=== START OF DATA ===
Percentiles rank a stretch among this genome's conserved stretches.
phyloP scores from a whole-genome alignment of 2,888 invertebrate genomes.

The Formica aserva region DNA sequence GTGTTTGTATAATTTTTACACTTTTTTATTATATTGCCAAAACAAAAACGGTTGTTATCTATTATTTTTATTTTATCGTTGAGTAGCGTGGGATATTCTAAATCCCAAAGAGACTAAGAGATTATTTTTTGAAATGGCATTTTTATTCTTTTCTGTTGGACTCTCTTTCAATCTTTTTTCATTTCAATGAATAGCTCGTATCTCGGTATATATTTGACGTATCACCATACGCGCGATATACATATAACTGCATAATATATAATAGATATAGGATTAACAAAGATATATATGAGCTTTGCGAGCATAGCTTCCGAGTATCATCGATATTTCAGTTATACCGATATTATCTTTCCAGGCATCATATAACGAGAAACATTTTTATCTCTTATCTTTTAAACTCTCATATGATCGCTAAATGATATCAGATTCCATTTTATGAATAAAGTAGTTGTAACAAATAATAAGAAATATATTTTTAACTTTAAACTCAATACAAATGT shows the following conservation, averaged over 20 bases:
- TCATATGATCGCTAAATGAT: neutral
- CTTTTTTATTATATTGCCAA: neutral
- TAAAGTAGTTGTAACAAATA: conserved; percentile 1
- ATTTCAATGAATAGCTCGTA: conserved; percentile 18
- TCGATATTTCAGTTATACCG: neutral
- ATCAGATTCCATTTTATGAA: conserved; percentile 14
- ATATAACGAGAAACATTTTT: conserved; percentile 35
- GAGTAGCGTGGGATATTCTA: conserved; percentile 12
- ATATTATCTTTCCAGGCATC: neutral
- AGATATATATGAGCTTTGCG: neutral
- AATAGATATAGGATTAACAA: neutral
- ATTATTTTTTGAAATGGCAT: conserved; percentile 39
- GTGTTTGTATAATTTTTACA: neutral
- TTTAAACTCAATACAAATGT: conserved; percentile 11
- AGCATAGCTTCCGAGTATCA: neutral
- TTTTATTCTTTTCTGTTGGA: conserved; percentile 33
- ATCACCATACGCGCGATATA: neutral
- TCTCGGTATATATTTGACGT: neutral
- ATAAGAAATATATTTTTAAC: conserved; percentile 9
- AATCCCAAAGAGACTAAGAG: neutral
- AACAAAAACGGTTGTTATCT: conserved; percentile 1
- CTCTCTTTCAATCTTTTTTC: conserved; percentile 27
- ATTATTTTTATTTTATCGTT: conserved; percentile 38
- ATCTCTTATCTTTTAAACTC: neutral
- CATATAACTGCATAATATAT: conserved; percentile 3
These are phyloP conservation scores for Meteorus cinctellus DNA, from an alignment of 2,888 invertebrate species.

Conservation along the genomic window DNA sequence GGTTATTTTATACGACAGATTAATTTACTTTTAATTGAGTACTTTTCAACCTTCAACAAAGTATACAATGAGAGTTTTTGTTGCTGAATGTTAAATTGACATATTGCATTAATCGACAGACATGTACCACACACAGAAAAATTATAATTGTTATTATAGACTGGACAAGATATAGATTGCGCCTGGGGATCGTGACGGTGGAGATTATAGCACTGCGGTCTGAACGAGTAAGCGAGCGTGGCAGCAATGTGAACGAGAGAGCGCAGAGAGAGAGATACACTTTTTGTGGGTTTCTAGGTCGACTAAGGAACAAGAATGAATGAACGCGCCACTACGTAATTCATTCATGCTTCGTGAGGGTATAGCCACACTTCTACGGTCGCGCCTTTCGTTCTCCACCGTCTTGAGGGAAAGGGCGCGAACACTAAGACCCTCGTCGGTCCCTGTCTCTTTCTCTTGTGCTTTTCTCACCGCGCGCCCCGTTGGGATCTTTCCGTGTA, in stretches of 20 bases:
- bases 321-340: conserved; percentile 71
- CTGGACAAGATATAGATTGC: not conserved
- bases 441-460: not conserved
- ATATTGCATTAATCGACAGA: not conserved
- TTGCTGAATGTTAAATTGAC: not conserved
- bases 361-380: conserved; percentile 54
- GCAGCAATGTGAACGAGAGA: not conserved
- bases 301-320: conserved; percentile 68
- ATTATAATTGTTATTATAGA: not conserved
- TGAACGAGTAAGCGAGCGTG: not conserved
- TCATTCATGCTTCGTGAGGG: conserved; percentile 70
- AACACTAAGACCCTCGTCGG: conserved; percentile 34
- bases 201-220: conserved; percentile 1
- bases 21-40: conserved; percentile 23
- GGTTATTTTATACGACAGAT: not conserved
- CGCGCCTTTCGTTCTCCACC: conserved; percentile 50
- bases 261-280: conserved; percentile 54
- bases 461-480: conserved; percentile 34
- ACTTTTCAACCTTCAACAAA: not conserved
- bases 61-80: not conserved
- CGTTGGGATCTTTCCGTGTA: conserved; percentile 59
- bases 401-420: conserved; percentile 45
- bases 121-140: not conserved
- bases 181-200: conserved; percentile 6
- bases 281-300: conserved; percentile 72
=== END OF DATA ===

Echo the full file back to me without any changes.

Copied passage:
Percentiles rank a stretch among this genome's conserved stretches.
phyloP scores from a whole-genome alignment of 2,888 invertebrate genomes.

The Formica aserva region DNA sequence GTGTTTGTATAATTTTTACACTTTTTTATTATATTGCCAAAACAAAAACGGTTGTTATCTATTATTTTTATTTTATCGTTGAGTAGCGTGGGATATTCTAAATCCCAAAGAGACTAAGAGATTATTTTTTGAAATGGCATTTTTATTCTTTTCTGTTGGACTCTCTTTCAATCTTTTTTCATTTCAATGAATAGCTCGTATCTCGGTATATATTTGACGTATCACCATACGCGCGATATACATATAACTGCATAATATATAATAGATATAGGATTAACAAAGATATATATGAGCTTTGCGAGCATAGCTTCCGAGTATCATCGATATTTCAGTTATACCGATATTATCTTTCCAGGCATCATATAACGAGAAACATTTTTATCTCTTATCTTTTAAACTCTCATATGATCGCTAAATGATATCAGATTCCATTTTATGAATAAAGTAGTTGTAACAAATAATAAGAAATATATTTTTAACTTTAAACTCAATACAAATGT shows the following conservation, averaged over 20 bases:
- TCATATGATCGCTAAATGAT: neutral
- CTTTTTTATTATATTGCCAA: neutral
- TAAAGTAGTTGTAACAAATA: conserved; percentile 1
- ATTTCAATGAATAGCTCGTA: conserved; percentile 18
- TCGATATTTCAGTTATACCG: neutral
- ATCAGATTCCATTTTATGAA: conserved; percentile 14
- ATATAACGAGAAACATTTTT: conserved; percentile 35
- GAGTAGCGTGGGATATTCTA: conserved; percentile 12
- ATATTATCTTTCCAGGCATC: neutral
- AGATATATATGAGCTTTGCG: neutral
- AATAGATATAGGATTAACAA: neutral
- ATTATTTTTTGAAATGGCAT: conserved; percentile 39
- GTGTTTGTATAATTTTTACA: neutral
- TTTAAACTCAATACAAATGT: conserved; percentile 11
- AGCATAGCTTCCGAGTATCA: neutral
- TTTTATTCTTTTCTGTTGGA: conserved; percentile 33
- ATCACCATACGCGCGATATA: neutral
- TCTCGGTATATATTTGACGT: neutral
- ATAAGAAATATATTTTTAAC: conserved; percentile 9
- AATCCCAAAGAGACTAAGAG: neutral
- AACAAAAACGGTTGTTATCT: conserved; percentile 1
- CTCTCTTTCAATCTTTTTTC: conserved; percentile 27
- ATTATTTTTATTTTATCGTT: conserved; percentile 38
- ATCTCTTATCTTTTAAACTC: neutral
- CATATAACTGCATAATATAT: conserved; percentile 3
These are phyloP conservation scores for Meteorus cinctellus DNA, from an alignment of 2,888 invertebrate species.

Conservation along the genomic window DNA sequence GGTTATTTTATACGACAGATTAATTTACTTTTAATTGAGTACTTTTCAACCTTCAACAAAGTATACAATGAGAGTTTTTGTTGCTGAATGTTAAATTGACATATTGCATTAATCGACAGACATGTACCACACACAGAAAAATTATAATTGTTATTATAGACTGGACAAGATATAGATTGCGCCTGGGGATCGTGACGGTGGAGATTATAGCACTGCGGTCTGAACGAGTAAGCGAGCGTGGCAGCAATGTGAACGAGAGAGCGCAGAGAGAGAGATACACTTTTTGTGGGTTTCTAGGTCGACTAAGGAACAAGAATGAATGAACGCGCCACTACGTAATTCATTCATGCTTCGTGAGGGTATAGCCACACTTCTACGGTCGCGCCTTTCGTTCTCCACCGTCTTGAGGGAAAGGGCGCGAACACTAAGACCCTCGTCGGTCCCTGTCTCTTTCTCTTGTGCTTTTCTCACCGCGCGCCCCGTTGGGATCTTTCCGTGTA, in stretches of 20 bases:
- bases 321-340: conserved; percentile 71
- CTGGACAAGATATAGATTGC: not conserved
- bases 441-460: not conserved
- ATATTGCATTAATCGACAGA: not conserved
- TTGCTGAATGTTAAATTGAC: not conserved
- bases 361-380: conserved; percentile 54
- GCAGCAATGTGAACGAGAGA: not conserved
- bases 301-320: conserved; percentile 68
- ATTATAATTGTTATTATAGA: not conserved
- TGAACGAGTAAGCGAGCGTG: not conserved
- TCATTCATGCTTCGTGAGGG: conserved; percentile 70
- AACACTAAGACCCTCGTCGG: conserved; percentile 34
- bases 201-220: conserved; percentile 1
- bases 21-40: conserved; percentile 23
- GGTTATTTTATACGACAGAT: not conserved
- CGCGCCTTTCGTTCTCCACC: conserved; percentile 50
- bases 261-280: conserved; percentile 54
- bases 461-480: conserved; percentile 34
- ACTTTTCAACCTTCAACAAA: not conserved
- bases 61-80: not conserved
- CGTTGGGATCTTTCCGTGTA: conserved; percentile 59
- bases 401-420: conserved; percentile 45
- bases 121-140: not conserved
- bases 181-200: conserved; percentile 6
- bases 281-300: conserved; percentile 72